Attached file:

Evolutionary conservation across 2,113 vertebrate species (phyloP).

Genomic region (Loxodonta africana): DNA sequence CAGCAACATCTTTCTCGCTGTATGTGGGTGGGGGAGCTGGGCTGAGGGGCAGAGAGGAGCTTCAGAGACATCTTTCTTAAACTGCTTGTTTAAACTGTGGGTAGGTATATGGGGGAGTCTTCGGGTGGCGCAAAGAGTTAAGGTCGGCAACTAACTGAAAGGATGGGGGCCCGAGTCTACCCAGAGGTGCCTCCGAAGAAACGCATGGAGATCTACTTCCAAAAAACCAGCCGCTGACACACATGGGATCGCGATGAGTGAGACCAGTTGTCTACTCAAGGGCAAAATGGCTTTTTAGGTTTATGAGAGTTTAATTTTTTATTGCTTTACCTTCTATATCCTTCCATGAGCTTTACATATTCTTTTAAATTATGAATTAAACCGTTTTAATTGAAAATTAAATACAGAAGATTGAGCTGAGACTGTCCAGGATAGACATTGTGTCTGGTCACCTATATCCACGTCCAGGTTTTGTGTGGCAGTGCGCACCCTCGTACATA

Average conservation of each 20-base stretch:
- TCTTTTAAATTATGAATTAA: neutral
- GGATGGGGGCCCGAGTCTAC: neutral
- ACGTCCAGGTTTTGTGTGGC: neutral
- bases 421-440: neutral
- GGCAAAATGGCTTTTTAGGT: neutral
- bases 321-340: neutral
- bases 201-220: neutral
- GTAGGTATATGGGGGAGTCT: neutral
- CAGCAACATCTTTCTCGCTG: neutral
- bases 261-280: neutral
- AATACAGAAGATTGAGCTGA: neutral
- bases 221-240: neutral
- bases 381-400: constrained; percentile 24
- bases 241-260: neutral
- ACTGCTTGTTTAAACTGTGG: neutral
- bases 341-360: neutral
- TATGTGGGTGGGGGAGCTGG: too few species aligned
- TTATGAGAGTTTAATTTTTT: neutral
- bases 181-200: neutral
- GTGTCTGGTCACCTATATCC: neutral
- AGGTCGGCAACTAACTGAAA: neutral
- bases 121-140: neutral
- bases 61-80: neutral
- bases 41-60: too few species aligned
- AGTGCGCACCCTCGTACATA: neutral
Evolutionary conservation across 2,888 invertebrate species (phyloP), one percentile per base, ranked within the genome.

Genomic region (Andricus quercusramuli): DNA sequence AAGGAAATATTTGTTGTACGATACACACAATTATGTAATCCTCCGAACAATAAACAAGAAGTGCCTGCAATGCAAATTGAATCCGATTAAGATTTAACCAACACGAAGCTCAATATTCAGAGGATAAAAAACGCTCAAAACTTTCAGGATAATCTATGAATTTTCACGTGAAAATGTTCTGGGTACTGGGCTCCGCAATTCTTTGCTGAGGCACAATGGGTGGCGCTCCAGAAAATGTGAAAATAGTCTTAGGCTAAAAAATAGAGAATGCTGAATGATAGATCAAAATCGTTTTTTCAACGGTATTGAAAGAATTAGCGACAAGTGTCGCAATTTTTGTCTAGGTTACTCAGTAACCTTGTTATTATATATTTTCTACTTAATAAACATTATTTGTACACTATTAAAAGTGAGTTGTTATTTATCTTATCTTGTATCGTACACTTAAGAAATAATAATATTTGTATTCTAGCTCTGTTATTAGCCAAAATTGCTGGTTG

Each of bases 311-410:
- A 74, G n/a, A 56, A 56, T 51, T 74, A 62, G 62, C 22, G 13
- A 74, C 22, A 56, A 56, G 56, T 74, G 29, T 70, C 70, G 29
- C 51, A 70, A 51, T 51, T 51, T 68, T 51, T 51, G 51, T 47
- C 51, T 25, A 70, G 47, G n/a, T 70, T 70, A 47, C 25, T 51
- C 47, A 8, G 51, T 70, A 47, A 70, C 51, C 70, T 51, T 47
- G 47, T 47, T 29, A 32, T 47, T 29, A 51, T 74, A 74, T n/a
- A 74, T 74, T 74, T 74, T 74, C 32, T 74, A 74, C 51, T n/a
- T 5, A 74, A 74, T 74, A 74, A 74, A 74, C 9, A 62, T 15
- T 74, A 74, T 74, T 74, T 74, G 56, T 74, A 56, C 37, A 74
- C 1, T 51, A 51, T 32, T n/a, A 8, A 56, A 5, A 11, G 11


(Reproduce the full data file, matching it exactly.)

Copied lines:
Evolutionary conservation across 2,113 vertebrate species (phyloP).

Genomic region (Loxodonta africana): DNA sequence CAGCAACATCTTTCTCGCTGTATGTGGGTGGGGGAGCTGGGCTGAGGGGCAGAGAGGAGCTTCAGAGACATCTTTCTTAAACTGCTTGTTTAAACTGTGGGTAGGTATATGGGGGAGTCTTCGGGTGGCGCAAAGAGTTAAGGTCGGCAACTAACTGAAAGGATGGGGGCCCGAGTCTACCCAGAGGTGCCTCCGAAGAAACGCATGGAGATCTACTTCCAAAAAACCAGCCGCTGACACACATGGGATCGCGATGAGTGAGACCAGTTGTCTACTCAAGGGCAAAATGGCTTTTTAGGTTTATGAGAGTTTAATTTTTTATTGCTTTACCTTCTATATCCTTCCATGAGCTTTACATATTCTTTTAAATTATGAATTAAACCGTTTTAATTGAAAATTAAATACAGAAGATTGAGCTGAGACTGTCCAGGATAGACATTGTGTCTGGTCACCTATATCCACGTCCAGGTTTTGTGTGGCAGTGCGCACCCTCGTACATA

Average conservation of each 20-base stretch:
- TCTTTTAAATTATGAATTAA: neutral
- GGATGGGGGCCCGAGTCTAC: neutral
- ACGTCCAGGTTTTGTGTGGC: neutral
- bases 421-440: neutral
- GGCAAAATGGCTTTTTAGGT: neutral
- bases 321-340: neutral
- bases 201-220: neutral
- GTAGGTATATGGGGGAGTCT: neutral
- CAGCAACATCTTTCTCGCTG: neutral
- bases 261-280: neutral
- AATACAGAAGATTGAGCTGA: neutral
- bases 221-240: neutral
- bases 381-400: constrained; percentile 24
- bases 241-260: neutral
- ACTGCTTGTTTAAACTGTGG: neutral
- bases 341-360: neutral
- TATGTGGGTGGGGGAGCTGG: too few species aligned
- TTATGAGAGTTTAATTTTTT: neutral
- bases 181-200: neutral
- GTGTCTGGTCACCTATATCC: neutral
- AGGTCGGCAACTAACTGAAA: neutral
- bases 121-140: neutral
- bases 61-80: neutral
- bases 41-60: too few species aligned
- AGTGCGCACCCTCGTACATA: neutral
Evolutionary conservation across 2,888 invertebrate species (phyloP), one percentile per base, ranked within the genome.

Genomic region (Andricus quercusramuli): DNA sequence AAGGAAATATTTGTTGTACGATACACACAATTATGTAATCCTCCGAACAATAAACAAGAAGTGCCTGCAATGCAAATTGAATCCGATTAAGATTTAACCAACACGAAGCTCAATATTCAGAGGATAAAAAACGCTCAAAACTTTCAGGATAATCTATGAATTTTCACGTGAAAATGTTCTGGGTACTGGGCTCCGCAATTCTTTGCTGAGGCACAATGGGTGGCGCTCCAGAAAATGTGAAAATAGTCTTAGGCTAAAAAATAGAGAATGCTGAATGATAGATCAAAATCGTTTTTTCAACGGTATTGAAAGAATTAGCGACAAGTGTCGCAATTTTTGTCTAGGTTACTCAGTAACCTTGTTATTATATATTTTCTACTTAATAAACATTATTTGTACACTATTAAAAGTGAGTTGTTATTTATCTTATCTTGTATCGTACACTTAAGAAATAATAATATTTGTATTCTAGCTCTGTTATTAGCCAAAATTGCTGGTTG

Each of bases 311-410:
- A 74, G n/a, A 56, A 56, T 51, T 74, A 62, G 62, C 22, G 13
- A 74, C 22, A 56, A 56, G 56, T 74, G 29, T 70, C 70, G 29
- C 51, A 70, A 51, T 51, T 51, T 68, T 51, T 51, G 51, T 47
- C 51, T 25, A 70, G 47, G n/a, T 70, T 70, A 47, C 25, T 51
- C 47, A 8, G 51, T 70, A 47, A 70, C 51, C 70, T 51, T 47
- G 47, T 47, T 29, A 32, T 47, T 29, A 51, T 74, A 74, T n/a
- A 74, T 74, T 74, T 74, T 74, C 32, T 74, A 74, C 51, T n/a
- T 5, A 74, A 74, T 74, A 74, A 74, A 74, C 9, A 62, T 15
- T 74, A 74, T 74, T 74, T 74, G 56, T 74, A 56, C 37, A 74
- C 1, T 51, A 51, T 32, T n/a, A 8, A 56, A 5, A 11, G 11